> TTC: We will go out of our way to help – and if we can’t, we will take the time to point you in the right direction.
> Customer: Help each other. Make room. Give up your seat for those in need.
> Communities: We will listen and be open to your ideas and perspectives about how to keep your community moving, aided by the best available information.
Advancing to the next level.
COVID-19 positive tests update.
Chislett, Cotter, Delay, Ferrante, Fraser, Lobe, MacDonald, Marks, Melville, Moores, Moritz, Quesnelle, Robarts, Sferra, Shepherd, Snelgrove, Thomas, Westlake, Wilcox, Young, Zilli.
TTC 1921-2021. On September 1, 1921, the Toronto Transportation Commission began serving the citizens of a rapidly growing Toronto when it took over a mix of private and municipal street railways within the city.
The Coupler wants to keep you connected
The Coupler invites all employees and pensioners to sign up for TTC news and headlines via our mailbox at firstname.lastname@example.org. Simply send us an e-mail request from your personal e-mail address and include your full name, badge number or pensioner number and work location or home address. Note: personal information is for verification purposes only. Please call Senior Communications Advisor/Editor Mike DeToma at 416-393-3793, or e-mail email@example.com, for more information.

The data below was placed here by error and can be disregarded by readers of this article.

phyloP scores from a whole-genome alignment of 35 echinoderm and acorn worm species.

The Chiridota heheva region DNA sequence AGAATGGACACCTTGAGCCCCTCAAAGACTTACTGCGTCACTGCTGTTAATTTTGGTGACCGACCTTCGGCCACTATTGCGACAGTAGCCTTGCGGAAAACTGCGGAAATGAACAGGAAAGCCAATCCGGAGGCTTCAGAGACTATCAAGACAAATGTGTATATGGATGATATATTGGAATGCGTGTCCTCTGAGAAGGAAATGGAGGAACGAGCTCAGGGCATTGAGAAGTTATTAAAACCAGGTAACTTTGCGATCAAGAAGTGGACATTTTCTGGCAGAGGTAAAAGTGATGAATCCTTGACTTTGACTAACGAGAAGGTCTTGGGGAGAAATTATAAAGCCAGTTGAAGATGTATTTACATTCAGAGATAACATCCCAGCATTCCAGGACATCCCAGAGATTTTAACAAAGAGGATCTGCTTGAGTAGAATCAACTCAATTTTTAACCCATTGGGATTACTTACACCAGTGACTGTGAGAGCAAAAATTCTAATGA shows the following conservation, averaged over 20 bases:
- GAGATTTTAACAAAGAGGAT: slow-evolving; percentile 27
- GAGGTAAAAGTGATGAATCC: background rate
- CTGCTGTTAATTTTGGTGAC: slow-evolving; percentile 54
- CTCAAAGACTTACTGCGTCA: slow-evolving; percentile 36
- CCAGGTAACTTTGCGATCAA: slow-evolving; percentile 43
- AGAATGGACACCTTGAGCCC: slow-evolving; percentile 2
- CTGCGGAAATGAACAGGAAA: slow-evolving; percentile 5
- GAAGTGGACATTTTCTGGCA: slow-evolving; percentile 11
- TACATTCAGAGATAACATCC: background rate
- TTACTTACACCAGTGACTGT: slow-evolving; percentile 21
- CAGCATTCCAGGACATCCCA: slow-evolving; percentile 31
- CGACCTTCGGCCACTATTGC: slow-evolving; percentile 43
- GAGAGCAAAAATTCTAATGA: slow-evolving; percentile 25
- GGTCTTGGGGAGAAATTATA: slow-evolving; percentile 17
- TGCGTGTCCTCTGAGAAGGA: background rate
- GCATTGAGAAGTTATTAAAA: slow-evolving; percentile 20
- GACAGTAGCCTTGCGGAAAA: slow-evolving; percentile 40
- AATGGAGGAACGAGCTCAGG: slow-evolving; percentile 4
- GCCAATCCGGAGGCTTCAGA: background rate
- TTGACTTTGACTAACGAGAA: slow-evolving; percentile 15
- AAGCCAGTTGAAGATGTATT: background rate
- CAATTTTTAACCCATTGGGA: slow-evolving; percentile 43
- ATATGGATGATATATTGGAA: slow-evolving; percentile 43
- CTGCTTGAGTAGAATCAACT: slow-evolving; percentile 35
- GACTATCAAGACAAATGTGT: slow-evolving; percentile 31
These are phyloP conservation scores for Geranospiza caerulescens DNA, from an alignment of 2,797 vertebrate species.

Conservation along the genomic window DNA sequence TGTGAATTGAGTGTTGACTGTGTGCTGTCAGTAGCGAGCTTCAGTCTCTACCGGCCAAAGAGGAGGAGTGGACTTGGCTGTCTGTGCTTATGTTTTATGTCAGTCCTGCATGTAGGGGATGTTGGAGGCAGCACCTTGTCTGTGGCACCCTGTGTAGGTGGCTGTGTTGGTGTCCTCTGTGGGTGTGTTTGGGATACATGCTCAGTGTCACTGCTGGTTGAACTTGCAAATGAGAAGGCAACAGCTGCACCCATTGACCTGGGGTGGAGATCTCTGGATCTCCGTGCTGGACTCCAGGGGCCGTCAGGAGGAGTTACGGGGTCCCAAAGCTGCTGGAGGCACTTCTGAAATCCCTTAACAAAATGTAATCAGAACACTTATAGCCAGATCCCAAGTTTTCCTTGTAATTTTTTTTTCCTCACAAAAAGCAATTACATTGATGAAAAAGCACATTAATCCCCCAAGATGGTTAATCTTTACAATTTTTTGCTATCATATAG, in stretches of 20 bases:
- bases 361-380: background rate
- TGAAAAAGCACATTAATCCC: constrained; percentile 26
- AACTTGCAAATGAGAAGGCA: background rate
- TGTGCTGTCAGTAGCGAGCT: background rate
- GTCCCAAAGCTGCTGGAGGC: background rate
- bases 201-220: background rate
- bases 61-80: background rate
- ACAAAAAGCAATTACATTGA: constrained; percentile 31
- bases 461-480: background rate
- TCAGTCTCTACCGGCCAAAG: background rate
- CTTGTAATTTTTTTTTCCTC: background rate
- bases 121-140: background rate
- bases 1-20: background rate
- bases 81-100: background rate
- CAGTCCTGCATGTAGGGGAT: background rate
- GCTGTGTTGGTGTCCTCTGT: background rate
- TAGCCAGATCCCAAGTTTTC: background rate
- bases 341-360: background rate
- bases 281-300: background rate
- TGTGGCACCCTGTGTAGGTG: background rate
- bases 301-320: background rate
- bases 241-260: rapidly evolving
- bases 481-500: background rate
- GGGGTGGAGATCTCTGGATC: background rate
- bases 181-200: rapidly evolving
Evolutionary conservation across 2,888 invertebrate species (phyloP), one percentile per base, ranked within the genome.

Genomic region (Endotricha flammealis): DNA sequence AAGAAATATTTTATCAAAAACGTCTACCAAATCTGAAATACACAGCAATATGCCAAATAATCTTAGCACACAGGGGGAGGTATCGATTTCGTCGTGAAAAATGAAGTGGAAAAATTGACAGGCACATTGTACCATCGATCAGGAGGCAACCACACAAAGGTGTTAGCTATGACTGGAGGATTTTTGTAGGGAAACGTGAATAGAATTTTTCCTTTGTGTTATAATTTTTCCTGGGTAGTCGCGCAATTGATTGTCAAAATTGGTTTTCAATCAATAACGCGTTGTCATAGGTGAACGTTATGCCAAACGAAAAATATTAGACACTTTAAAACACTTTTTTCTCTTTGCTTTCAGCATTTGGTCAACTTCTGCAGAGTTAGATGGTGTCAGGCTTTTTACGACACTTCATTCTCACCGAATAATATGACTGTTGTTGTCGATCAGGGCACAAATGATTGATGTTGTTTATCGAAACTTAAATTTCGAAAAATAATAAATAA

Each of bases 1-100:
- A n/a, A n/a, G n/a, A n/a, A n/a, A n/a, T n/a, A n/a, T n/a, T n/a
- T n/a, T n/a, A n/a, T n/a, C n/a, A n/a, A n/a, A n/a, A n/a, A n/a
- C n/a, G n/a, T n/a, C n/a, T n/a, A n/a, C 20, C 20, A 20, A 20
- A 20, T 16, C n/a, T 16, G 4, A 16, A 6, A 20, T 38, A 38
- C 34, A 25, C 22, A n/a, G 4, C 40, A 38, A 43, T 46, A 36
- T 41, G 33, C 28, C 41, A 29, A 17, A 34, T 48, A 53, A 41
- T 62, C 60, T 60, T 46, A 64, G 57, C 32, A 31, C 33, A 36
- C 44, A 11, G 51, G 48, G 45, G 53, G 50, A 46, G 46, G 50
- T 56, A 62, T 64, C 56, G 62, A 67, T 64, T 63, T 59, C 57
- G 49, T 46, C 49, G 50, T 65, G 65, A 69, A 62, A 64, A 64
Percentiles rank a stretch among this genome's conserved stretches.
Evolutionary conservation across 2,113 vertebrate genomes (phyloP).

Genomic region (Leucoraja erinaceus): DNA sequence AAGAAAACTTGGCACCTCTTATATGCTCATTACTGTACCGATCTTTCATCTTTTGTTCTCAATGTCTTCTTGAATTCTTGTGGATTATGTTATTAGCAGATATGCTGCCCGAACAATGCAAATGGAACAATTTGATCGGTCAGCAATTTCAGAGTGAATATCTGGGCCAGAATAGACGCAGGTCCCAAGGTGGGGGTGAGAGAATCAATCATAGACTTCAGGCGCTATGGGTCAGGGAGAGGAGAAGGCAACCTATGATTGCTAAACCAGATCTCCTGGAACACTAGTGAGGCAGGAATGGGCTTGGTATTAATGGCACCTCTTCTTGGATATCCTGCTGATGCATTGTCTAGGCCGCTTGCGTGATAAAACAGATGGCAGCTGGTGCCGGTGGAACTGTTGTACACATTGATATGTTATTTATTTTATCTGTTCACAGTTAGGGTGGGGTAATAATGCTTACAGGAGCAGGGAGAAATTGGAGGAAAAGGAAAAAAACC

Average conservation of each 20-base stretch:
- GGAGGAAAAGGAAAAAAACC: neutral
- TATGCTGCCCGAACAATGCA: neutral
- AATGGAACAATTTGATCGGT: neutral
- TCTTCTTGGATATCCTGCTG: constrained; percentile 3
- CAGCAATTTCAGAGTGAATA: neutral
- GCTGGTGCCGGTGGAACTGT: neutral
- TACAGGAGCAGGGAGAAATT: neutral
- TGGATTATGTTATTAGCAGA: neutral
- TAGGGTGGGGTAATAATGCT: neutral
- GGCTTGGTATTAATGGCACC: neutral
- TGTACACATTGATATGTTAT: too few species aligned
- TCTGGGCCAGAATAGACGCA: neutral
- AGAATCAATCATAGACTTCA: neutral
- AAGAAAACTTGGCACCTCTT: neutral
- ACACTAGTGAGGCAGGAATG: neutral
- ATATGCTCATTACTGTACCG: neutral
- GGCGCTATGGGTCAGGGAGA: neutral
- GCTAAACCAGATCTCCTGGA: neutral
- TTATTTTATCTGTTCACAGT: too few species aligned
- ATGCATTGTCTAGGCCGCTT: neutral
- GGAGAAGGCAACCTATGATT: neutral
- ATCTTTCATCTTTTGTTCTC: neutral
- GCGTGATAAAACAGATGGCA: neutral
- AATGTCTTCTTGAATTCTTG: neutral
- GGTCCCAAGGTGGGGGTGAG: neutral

From the Archives
- Office of the Chief Executive, 01/10/2020
- CEO’s Report – September commentary , 19/09/2020
- September Board Period Services Changes, 31/08/2020
- Wheel-Trans working non-stop to help keep our customers, staff safe, 31/08/2020
- COMTO is looking for new members. Join today!, 17/08/2020
- Wellesley becomes TTC’s 47th accessible station, 10/08/2020
- Toronto’s Executive Committee approves report to authorize the installation of priority bus lanes on Eglinton Avenue East, 21/07/2020
- TTC Board votes in favour of mandatory face coverings on the TTC, 17/06/2020
- TTC Customer Service Centre reopens May 25, 25/05/2020
- Neighbourly gesture from Starbucks, 22/04/2020